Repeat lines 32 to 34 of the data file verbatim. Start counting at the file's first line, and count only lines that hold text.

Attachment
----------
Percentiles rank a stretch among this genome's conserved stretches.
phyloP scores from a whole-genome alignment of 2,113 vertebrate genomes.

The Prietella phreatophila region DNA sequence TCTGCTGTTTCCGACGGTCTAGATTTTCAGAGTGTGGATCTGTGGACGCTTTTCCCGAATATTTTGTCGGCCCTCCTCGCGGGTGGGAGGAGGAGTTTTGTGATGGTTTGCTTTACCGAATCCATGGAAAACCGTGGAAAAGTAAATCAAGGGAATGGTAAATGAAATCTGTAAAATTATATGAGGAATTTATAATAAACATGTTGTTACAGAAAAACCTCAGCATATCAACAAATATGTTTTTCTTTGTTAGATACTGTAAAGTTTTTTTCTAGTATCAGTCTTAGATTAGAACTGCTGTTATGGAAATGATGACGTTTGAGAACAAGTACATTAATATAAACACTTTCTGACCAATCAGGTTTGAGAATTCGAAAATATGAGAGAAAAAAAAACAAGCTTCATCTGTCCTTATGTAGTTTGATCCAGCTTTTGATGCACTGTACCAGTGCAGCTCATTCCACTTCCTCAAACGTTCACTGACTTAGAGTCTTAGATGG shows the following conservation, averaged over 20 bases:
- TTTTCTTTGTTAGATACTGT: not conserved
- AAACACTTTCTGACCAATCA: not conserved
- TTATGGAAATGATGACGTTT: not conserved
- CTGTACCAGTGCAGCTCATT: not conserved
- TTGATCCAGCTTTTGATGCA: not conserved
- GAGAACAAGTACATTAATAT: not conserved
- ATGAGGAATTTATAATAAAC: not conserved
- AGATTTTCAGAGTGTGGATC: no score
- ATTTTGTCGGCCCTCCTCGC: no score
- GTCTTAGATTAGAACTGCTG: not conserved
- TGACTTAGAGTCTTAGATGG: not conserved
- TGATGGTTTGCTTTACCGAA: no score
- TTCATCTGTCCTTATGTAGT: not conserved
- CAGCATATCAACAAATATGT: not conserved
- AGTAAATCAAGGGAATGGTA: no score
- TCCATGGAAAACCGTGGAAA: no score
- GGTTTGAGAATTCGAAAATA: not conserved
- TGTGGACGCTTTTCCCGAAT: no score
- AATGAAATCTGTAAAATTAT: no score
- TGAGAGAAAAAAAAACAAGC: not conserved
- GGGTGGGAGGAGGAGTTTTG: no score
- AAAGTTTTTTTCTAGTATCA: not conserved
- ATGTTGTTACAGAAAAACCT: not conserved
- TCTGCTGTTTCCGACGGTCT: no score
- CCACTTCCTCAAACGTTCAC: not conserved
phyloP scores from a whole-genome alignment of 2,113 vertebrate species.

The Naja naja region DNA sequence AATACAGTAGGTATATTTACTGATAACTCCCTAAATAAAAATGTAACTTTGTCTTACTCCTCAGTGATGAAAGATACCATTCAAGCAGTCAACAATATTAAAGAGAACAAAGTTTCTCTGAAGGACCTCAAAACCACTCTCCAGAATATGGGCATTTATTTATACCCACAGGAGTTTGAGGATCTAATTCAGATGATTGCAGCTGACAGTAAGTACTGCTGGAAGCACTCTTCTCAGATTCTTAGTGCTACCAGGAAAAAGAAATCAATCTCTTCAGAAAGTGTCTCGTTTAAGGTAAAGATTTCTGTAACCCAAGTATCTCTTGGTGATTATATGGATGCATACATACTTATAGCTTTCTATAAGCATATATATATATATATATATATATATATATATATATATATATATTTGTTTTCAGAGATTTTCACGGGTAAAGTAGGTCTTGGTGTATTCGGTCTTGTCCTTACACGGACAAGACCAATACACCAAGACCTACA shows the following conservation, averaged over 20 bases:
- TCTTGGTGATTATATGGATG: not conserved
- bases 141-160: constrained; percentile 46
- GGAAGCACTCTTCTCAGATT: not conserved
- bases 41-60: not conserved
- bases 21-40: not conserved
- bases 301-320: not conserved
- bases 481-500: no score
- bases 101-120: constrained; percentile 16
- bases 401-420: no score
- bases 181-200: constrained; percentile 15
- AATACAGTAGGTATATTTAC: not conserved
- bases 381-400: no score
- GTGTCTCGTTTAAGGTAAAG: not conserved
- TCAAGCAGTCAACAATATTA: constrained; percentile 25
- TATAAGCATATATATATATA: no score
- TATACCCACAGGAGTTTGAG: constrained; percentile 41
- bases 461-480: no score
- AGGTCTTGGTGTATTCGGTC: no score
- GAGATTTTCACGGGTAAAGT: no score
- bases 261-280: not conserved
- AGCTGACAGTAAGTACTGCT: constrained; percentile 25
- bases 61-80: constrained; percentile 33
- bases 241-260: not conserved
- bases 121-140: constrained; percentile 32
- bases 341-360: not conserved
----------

- bases 141-160: constrained; percentile 46
- GGAAGCACTCTTCTCAGATT: not conserved
- bases 41-60: not conserved